If you have an email marketing campaign (and you probably should), you will know about bounce rates. The annoying percentage of emails that were not sent and were bounced. There are two kinds of bounce rate, hard and soft. A hard bounce is when the email was not sent because the email doesn’t exist, either because the user typed it incorrectly or used a fake address. A soft bounce is more about issues with the mail server, for example, if the user’s email inbox is at full capacity. Hard bounces are permanent but soft bounces can be temporary.
It’s frustrating when you put time and effort into a perfectly crafted email campaign to later find that less people received your email than anticipated.
At Statement, we’re always looking at insights and analytics to improve our client’s marketing campaigns, both email and other types of campaign. We’ve come up with a few tips to help you out if your bounce rate is high.
Sometimes taking a look through and Spring cleaning your contact list can be effective in reducing your bounce rate considerably. Keep an eye out for incorrect spellings or addresses that aren’t formatted properly. E.g. if somebody has tried signing up with an email address that doesn’t even have an @ symbol, then get rid of it.
Depending on the software you use to manage your campaigns, there might be a tool that you can use to automatically get rid of addresses like this. But it’s always worth casting a human eye over things as well, just to be sure.
When users first sign up to your campaign, send a confirmation email where they have to click a link inside the email to confirm their subscription. This way, you know if an email can actually be sent to them. If you get a hard bounce straight away, remove the contact before it has a negative impact on your bigger campaigns.
The only problem with this is that, in the simplest terms, it can be irritating for the user. Ideally, you want an email subscription to be easy as possible so that users don’t change their minds or decide that they can’t be bothered, half way through the subscription process. But having an extra confirmation email can be a useful way of weeding out those hard bounces before they become problematic.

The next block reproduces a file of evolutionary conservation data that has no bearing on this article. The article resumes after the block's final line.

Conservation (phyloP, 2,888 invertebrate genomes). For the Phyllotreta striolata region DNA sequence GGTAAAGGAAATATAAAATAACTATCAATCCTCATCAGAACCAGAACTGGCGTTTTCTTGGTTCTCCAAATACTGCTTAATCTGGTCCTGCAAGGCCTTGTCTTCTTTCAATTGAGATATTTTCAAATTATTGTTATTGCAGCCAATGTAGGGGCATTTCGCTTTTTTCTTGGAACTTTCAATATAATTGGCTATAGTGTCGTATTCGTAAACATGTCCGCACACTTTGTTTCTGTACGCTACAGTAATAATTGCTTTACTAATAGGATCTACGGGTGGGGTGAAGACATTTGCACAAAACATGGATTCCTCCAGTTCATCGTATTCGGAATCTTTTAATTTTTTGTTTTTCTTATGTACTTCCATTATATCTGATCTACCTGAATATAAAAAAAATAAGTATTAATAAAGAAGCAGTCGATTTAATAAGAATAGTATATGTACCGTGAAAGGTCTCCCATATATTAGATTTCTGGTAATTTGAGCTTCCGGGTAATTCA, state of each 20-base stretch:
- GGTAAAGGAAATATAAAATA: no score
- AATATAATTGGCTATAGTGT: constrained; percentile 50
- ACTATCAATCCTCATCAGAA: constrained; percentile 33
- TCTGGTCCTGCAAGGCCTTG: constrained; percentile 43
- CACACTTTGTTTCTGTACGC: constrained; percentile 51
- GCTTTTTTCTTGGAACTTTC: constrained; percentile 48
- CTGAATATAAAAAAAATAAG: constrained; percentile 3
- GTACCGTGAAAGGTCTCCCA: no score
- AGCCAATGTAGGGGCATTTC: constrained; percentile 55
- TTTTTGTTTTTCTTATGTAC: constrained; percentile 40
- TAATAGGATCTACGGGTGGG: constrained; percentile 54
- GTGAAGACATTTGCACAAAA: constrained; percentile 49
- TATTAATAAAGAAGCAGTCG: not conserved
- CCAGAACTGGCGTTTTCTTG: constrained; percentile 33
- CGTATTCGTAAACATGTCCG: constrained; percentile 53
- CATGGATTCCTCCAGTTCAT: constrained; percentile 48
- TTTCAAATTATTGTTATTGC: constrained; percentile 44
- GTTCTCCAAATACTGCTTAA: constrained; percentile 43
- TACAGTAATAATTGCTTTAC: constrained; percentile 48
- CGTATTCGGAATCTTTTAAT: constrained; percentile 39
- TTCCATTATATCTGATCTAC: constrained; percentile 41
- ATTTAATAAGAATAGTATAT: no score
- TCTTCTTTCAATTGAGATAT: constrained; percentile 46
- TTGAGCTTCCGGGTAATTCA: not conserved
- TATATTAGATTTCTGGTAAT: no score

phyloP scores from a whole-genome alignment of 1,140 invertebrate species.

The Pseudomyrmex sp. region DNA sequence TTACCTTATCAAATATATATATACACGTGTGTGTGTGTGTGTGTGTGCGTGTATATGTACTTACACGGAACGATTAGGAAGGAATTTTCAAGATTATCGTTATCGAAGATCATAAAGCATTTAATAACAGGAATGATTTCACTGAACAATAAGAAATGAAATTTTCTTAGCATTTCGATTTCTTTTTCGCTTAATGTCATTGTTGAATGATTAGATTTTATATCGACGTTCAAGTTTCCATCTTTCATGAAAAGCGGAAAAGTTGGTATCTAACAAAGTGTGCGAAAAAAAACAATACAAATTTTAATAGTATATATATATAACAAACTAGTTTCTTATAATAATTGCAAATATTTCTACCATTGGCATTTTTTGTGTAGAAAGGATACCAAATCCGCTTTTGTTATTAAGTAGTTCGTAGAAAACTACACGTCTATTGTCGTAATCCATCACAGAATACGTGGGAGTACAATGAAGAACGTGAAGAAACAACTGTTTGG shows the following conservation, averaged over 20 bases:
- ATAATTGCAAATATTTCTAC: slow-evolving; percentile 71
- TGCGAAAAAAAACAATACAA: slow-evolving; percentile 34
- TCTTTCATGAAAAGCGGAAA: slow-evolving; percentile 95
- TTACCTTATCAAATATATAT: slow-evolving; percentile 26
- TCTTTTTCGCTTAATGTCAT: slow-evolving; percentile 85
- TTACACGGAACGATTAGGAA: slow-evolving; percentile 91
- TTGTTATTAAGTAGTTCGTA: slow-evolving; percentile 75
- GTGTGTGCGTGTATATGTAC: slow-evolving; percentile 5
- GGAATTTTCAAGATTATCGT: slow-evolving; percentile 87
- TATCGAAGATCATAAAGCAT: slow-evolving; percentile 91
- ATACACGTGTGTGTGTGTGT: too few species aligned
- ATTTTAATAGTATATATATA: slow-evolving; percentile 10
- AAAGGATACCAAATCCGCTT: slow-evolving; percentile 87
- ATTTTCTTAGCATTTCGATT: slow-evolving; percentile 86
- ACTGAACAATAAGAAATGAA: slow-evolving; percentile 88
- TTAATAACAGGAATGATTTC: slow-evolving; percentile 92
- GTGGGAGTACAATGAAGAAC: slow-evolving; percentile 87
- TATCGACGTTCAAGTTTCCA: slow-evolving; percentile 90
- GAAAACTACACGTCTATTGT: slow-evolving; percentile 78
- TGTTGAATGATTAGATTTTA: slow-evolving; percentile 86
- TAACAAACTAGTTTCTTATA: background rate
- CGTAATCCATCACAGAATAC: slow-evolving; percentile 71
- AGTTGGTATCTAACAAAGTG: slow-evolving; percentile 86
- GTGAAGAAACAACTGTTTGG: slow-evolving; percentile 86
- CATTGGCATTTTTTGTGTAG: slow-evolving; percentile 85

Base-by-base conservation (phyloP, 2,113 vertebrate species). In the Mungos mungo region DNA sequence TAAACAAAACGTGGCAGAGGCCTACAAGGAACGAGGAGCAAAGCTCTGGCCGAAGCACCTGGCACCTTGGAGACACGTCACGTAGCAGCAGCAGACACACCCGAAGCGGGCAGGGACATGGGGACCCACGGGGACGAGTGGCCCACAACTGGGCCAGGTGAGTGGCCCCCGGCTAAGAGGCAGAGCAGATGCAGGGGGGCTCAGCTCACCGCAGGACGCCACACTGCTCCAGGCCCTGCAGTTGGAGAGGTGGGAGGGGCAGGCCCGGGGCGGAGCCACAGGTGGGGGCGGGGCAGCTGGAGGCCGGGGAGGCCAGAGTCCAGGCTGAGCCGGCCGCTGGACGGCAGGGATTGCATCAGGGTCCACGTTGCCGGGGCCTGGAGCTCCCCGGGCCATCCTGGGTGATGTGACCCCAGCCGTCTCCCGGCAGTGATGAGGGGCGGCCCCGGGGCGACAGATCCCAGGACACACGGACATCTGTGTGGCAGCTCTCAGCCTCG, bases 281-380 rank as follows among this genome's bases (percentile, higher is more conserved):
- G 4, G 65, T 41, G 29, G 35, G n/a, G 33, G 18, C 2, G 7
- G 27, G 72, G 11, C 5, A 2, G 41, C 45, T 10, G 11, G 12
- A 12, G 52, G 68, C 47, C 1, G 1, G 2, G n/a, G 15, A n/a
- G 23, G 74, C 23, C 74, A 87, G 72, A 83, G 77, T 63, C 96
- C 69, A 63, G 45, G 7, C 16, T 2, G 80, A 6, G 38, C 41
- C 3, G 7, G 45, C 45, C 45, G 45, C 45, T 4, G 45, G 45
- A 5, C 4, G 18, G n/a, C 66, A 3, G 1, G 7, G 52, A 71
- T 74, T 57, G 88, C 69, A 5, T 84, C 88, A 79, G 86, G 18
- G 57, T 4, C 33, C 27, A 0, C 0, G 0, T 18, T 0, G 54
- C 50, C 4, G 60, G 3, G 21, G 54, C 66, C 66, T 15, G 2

If you are a business with an online shop, it can be useful to ask users to update their email addresses as part of the transaction process. By taking a recent email address, you can remove any old, unused ones and make sure that you are taking steps in your next campaign to decrease the amount of people who won’t get the chance to read your email.
Similar to the last tip, this is about your information being as up to date as possible. You don’t always have to do this on your website; you could include a few links at the bottom of your email campaign so that users can take the opportunity to change their email to a more updated one - if they so wish. You’ll already have an unsubscribe link so it makes sense to have another similar link close by for more positive account management.
This one is common sense really. It’s likely that you already test your emails before you send them out to your whole list. You probably send a test to yourself or another member of your marketing team. But what could be useful, is if you send a test to all of the major email servers. Send a test to Gmail, Outlook and all of the prominent email companies. If one of these is undeliverable or is sent to a spam folder, it’s worth taking a look into why this might be the case.
These are some of the simplest things you can do. There are a whole list of more complicated things you can do to reduce hard bounces significantly, but if you’re stretched for time and want to make a few changes to ensure that a few more people can read your emails, these tips might well do the trick.
Let us know what you think and don’t forget to share these tips on Twitter if you found them useful!
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